Geological disposal of nuclear waste into clay host rocks is considered as a reliable and feasible option. However, as more and more studies indicate that microbiological activity is detected and can have a serious impact on the physico-chemical properties of many geological environments, the possibility of microbes interacting with a future geological disposal system for radioactive waste, cannot be ignored. In Belgium, such a disposal system could be located in poorly indurated clay hosts, such as the Boom Clay or the Ypresian clays. Because of the high plasticity of Boom Clay (and of the Ypresian clays),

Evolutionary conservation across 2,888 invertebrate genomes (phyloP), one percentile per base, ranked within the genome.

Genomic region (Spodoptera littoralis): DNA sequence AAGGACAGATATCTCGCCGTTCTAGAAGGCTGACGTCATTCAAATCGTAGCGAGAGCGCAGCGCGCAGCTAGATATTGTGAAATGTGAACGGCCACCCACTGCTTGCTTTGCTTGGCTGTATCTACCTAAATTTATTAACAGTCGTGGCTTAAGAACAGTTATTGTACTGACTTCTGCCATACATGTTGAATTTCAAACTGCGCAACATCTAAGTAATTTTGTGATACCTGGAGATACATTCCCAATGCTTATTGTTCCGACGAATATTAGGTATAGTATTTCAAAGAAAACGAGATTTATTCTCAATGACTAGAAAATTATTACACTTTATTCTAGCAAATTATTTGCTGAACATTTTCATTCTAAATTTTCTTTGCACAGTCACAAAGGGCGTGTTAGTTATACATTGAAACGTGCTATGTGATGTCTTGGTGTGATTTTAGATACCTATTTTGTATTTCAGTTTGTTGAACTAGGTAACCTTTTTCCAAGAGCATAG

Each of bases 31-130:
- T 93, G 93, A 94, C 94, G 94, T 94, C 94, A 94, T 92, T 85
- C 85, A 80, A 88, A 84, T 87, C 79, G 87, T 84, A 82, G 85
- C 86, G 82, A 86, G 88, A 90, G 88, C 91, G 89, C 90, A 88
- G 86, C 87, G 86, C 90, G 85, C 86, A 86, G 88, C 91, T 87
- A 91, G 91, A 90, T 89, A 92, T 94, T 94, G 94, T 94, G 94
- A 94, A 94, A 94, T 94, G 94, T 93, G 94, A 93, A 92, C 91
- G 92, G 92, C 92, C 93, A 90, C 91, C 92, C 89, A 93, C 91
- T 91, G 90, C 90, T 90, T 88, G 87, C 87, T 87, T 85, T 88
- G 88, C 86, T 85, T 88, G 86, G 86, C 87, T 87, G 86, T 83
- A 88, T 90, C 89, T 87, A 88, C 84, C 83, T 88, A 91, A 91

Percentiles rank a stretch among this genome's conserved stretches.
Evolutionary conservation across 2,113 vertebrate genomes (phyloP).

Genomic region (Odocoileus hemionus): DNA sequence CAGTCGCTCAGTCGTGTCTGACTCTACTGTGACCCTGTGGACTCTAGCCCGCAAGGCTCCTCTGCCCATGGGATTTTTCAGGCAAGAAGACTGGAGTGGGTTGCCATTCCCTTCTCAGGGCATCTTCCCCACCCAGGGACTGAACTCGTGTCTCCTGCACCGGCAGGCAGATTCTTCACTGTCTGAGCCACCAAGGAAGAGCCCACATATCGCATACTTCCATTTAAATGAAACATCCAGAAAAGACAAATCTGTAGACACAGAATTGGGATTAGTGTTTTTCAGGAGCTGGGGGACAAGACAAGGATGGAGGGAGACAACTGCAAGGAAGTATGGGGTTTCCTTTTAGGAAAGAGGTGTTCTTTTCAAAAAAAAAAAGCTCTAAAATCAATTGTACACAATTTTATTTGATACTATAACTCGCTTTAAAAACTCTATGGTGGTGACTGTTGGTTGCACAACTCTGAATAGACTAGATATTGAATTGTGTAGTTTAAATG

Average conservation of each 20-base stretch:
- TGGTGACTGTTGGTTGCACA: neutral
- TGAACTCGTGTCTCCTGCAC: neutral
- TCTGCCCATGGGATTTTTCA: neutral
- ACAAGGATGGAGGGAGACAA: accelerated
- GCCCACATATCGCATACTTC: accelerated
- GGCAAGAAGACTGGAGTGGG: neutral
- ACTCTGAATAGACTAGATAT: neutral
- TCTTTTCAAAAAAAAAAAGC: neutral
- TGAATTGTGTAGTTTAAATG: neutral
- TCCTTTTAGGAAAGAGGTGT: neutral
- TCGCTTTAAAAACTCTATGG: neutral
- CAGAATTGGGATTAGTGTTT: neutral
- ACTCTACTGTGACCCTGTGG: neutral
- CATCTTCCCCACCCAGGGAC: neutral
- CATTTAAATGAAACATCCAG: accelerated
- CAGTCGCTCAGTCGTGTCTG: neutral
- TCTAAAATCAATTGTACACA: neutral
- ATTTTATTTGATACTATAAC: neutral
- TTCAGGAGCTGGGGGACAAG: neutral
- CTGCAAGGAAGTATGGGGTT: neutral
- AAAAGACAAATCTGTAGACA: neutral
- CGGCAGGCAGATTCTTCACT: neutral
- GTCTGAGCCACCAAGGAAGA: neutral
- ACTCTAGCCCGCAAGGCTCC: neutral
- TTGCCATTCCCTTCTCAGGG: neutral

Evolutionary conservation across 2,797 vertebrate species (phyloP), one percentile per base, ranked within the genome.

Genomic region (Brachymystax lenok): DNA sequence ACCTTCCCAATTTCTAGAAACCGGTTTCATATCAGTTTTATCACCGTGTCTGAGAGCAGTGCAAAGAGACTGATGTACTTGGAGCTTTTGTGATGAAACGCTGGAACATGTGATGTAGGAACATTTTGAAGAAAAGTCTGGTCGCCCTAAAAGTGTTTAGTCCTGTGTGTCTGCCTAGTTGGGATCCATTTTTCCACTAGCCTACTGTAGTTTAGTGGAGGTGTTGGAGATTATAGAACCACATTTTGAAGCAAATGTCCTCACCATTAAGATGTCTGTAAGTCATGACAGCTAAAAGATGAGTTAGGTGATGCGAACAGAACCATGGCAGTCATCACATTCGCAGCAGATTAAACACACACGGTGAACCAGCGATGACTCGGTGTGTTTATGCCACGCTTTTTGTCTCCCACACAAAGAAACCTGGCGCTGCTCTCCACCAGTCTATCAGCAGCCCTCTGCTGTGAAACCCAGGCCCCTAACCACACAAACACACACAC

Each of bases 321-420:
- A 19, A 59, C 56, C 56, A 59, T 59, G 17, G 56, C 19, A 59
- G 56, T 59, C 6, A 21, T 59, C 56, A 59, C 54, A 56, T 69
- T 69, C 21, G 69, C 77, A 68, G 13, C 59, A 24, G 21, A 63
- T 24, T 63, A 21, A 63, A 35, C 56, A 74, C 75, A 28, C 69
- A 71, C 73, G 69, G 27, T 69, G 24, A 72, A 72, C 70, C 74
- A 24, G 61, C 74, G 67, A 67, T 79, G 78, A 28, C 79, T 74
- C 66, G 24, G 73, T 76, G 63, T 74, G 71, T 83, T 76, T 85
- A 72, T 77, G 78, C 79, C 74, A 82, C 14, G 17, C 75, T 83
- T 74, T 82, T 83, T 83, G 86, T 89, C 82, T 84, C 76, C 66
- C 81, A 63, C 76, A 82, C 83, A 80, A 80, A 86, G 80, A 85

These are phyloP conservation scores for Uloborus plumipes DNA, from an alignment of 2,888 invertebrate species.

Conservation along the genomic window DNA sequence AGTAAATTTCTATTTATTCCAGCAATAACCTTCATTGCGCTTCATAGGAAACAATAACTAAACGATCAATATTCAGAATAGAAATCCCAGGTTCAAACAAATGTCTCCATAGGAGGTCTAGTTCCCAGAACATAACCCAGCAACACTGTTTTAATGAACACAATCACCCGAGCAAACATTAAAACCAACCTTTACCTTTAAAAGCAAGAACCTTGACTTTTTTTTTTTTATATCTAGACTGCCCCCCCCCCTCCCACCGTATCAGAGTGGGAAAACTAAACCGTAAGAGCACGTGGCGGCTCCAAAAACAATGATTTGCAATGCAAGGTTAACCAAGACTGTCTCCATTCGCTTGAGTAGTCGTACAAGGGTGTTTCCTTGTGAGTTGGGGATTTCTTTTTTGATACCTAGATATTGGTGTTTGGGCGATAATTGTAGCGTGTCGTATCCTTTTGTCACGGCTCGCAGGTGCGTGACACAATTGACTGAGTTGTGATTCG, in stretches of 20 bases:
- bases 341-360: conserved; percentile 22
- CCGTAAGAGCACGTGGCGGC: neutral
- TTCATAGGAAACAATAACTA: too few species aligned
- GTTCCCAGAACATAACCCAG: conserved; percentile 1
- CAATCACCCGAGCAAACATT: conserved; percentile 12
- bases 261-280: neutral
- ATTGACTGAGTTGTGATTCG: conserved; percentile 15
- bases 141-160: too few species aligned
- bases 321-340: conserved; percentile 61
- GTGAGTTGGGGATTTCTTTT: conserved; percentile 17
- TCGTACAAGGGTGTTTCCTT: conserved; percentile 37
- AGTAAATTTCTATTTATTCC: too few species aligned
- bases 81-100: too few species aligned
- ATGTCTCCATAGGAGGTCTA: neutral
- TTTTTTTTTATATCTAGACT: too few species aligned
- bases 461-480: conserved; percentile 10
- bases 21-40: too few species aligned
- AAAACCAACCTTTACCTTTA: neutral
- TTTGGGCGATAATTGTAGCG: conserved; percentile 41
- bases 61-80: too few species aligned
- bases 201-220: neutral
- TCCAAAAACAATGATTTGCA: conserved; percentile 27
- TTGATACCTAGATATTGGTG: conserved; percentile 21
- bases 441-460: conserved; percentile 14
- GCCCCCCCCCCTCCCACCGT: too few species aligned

it is expected that voids and fractures will fill and close rapidly and that consolidation will bring back the soil density close to its initial state in a very short time period. Hence, porosity will be a parameter that returns relatively fast (close) to its initial state. Therefore it is likely that space/transport restriction will be among the first physico-chemical conditions to have an effect on the microbiological presence and activity.
COSMOS, “Consolidation by Oedometers Shifting Microbiological Optimum towards Stress”, aims to study the impact of (re)consolidation on the microbiological community that is found in the solutions of filters of the piezometers installed in the Boom Clay.
|Number of pages||30|
|State||Published - 1 Jan 2016|
|Publisher||Studiecentrum voor Kernenergie|